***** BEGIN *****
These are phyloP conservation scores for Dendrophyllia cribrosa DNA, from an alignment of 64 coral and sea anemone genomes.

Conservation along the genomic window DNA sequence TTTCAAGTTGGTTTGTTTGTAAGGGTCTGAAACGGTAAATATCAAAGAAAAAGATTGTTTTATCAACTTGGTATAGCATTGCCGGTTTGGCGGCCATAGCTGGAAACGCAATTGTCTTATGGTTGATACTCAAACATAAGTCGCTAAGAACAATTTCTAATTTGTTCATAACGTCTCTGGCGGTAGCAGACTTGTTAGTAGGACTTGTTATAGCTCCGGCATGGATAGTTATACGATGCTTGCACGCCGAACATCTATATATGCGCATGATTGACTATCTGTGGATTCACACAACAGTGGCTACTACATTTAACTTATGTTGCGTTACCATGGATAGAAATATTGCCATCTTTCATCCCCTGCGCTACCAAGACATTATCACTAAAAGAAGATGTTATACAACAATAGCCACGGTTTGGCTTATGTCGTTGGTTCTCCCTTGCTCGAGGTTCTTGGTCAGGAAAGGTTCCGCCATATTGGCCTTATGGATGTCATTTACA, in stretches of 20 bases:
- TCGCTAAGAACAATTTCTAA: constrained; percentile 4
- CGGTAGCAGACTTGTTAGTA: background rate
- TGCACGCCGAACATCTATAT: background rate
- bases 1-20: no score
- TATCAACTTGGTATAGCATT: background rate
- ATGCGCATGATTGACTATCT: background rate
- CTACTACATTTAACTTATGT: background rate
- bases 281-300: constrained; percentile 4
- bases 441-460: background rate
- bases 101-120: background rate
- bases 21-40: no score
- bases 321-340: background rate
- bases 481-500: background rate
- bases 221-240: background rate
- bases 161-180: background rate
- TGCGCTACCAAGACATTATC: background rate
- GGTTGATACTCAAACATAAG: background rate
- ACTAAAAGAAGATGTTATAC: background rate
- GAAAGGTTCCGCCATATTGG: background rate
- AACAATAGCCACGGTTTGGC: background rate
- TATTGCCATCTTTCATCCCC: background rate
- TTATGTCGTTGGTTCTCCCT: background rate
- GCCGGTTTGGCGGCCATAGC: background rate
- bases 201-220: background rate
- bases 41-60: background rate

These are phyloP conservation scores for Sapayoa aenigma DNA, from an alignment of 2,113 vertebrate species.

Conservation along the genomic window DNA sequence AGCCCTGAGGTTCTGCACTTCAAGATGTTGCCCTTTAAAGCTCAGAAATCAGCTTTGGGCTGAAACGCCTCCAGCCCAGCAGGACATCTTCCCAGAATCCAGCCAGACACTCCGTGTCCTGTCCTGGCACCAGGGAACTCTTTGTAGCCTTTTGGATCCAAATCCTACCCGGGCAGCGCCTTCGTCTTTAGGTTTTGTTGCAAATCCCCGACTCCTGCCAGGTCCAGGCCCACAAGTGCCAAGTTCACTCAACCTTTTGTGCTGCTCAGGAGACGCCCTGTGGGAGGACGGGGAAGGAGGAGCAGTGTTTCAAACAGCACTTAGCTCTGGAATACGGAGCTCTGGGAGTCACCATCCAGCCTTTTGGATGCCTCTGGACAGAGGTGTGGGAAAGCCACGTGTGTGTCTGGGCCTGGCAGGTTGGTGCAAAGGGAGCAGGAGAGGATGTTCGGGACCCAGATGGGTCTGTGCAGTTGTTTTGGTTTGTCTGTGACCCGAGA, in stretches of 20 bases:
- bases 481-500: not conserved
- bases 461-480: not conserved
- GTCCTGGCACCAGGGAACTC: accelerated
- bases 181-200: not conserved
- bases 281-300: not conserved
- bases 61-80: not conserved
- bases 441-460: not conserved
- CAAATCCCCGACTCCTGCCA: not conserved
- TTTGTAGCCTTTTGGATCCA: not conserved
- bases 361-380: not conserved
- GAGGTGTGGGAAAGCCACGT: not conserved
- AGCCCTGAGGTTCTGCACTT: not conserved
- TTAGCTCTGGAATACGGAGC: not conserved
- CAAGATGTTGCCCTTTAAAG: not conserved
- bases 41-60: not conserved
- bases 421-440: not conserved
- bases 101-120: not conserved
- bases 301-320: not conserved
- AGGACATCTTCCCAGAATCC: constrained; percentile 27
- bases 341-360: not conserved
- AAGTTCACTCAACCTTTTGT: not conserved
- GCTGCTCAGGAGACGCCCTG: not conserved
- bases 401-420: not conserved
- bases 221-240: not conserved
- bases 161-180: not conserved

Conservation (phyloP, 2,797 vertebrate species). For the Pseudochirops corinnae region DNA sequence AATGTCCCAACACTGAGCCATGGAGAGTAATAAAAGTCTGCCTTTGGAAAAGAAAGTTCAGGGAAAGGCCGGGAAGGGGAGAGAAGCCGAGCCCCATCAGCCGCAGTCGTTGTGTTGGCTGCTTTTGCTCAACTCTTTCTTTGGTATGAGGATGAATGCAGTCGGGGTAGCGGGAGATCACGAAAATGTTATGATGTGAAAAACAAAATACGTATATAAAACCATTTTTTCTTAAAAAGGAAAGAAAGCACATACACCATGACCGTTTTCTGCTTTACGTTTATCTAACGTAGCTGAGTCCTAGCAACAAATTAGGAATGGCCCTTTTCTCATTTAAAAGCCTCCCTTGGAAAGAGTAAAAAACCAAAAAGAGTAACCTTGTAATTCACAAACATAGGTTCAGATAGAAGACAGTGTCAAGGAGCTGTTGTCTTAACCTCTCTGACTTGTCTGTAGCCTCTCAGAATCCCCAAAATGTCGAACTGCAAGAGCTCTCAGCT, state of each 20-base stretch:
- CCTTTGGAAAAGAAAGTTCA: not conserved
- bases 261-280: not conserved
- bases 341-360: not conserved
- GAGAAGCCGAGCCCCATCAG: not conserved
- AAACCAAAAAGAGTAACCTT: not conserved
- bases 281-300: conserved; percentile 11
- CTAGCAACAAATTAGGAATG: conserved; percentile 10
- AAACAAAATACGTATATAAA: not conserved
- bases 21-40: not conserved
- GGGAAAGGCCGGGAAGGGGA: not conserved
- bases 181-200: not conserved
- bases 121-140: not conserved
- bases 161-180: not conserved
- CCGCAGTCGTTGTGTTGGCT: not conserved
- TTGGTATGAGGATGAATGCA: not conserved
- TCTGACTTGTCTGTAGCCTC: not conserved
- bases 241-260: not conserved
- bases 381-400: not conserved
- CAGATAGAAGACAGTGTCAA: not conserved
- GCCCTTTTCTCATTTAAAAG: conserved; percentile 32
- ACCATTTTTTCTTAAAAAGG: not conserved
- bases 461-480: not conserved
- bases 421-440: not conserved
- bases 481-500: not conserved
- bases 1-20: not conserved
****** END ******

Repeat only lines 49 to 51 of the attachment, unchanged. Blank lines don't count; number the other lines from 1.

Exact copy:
- bases 341-360: not conserved
- AAGTTCACTCAACCTTTTGT: not conserved
- GCTGCTCAGGAGACGCCCTG: not conserved